‘It does not smell’: Wash. program to use sewage to keep businesses warm

Oct 31, 2023, 8:36 AM


View of the Everett Water Pollution Control Facility is a wastewater treatment plant in Everett, Washington, United States. (Photo by Wolfgang Kaehler/LightRocket via Getty Images)

(Photo by Wolfgang Kaehler/LightRocket via Getty Images)

King County is about to heat things up on a pilot program that will use sewage to keep businesses warm this winter.

The county’s first customer, a real estate equities company in South Lake Union, is keeping their 1.6 million-square-foot campus warm using heat from sewage.

It works because the sewage pipe transfers heat to the building’s pipes but the two never mix.

More Washington news: City of Tacoma announces immediate closure of bridge for safety concerns

“It does not smell,” Erika Kinno from King County Waste Management told KIRO Newsradio. “The system is completely sealed, so when it is up and operational, you should not smell it at all. If you were in a building that is being heated by wastewater, you shouldn’t have a clue at all.”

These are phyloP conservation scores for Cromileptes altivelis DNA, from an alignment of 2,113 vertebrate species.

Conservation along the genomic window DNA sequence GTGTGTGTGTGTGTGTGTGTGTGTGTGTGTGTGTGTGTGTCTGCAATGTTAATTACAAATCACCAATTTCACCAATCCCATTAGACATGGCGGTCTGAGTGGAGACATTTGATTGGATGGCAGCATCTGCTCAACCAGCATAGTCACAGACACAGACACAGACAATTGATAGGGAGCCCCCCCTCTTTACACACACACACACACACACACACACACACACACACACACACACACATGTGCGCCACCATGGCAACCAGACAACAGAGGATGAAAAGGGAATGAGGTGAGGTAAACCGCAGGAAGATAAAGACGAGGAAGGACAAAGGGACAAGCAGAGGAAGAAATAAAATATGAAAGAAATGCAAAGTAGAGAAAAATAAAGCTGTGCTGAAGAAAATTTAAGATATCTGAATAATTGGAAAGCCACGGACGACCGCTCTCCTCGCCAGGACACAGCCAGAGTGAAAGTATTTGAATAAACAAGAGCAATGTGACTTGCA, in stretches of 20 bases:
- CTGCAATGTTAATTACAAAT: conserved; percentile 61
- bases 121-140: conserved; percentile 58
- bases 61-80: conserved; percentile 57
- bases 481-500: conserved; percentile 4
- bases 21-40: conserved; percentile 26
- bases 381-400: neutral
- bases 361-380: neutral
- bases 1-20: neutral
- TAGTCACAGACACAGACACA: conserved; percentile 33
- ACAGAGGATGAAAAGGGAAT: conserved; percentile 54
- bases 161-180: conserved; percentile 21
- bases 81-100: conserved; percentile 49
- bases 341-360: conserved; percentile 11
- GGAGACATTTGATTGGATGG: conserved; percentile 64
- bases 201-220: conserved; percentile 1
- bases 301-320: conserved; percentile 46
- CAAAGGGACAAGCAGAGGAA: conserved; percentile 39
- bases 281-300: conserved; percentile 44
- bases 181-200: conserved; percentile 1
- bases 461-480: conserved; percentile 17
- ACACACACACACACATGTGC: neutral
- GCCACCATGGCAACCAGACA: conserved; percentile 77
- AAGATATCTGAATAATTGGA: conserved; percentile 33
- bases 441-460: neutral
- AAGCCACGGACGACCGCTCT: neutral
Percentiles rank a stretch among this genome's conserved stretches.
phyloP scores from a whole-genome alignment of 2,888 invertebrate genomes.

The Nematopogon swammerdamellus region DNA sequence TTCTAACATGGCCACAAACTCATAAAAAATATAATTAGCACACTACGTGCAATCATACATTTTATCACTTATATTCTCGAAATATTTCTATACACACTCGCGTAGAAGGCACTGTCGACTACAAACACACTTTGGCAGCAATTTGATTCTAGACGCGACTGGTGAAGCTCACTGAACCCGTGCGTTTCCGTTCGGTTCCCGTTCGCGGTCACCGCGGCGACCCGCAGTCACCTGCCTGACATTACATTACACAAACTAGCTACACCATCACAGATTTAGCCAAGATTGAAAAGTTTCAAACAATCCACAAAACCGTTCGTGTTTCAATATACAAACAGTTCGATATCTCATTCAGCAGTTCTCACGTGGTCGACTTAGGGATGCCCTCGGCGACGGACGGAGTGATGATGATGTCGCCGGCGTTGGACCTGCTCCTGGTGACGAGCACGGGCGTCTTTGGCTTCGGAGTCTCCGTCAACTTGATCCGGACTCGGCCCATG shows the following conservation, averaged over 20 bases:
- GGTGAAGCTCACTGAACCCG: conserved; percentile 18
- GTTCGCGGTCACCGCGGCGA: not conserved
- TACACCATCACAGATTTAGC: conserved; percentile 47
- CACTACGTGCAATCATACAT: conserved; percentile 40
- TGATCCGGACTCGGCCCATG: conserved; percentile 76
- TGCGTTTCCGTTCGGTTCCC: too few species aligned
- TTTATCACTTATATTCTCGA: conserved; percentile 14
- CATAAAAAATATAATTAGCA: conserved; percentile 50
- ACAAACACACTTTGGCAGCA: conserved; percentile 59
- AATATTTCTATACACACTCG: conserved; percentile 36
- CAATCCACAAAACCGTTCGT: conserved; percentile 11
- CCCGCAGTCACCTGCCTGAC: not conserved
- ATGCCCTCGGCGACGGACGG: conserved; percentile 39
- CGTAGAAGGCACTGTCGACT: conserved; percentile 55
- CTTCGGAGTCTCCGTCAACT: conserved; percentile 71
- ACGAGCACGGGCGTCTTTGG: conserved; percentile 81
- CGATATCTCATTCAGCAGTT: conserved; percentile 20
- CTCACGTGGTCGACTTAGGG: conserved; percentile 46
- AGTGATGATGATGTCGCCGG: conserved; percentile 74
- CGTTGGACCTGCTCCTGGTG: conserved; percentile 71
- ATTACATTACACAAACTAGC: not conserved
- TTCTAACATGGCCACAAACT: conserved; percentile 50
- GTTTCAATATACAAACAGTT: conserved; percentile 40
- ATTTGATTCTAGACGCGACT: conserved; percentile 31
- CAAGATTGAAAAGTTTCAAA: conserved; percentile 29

Warm and hot wastewater flushed from homes and businesses is a significant energy source. The U.S. Department of Energy estimated that 350 billion kilowatt-hours of heat energy are flushed down the drains in the United States every year — roughly enough to power 30 million homes.

“The Wastewater Treatment Division is the first in Washington state and one of the first wastewater utilities in the nation to offer sewer heat recovery (SHR),” King County’s website reads. “Private commercial property owners and developers can recover heat energy from our sewer pipes for heating or cooling their buildings. SHR technology is fairly common in Europe and parts of Canada, but standardized SHR use agreements are pioneering in the U.S.”

This technology captures a portion of wastewater in an underground holding tank, transferring its heat energy to a heat exchanger. This allows a heat pump to extract that energy and transport it to a connected building’s domestic hot water or heating or cooling system.

Related news: WM invests $56 million on new recycling technology in Washington

Repurposing this otherwise wasted heat energy resource is another way building owners can meet sustainability goals and positively contribute to climate action.

The county said sewage is a great source of renewable energy, one that they don’t want to go to waste.

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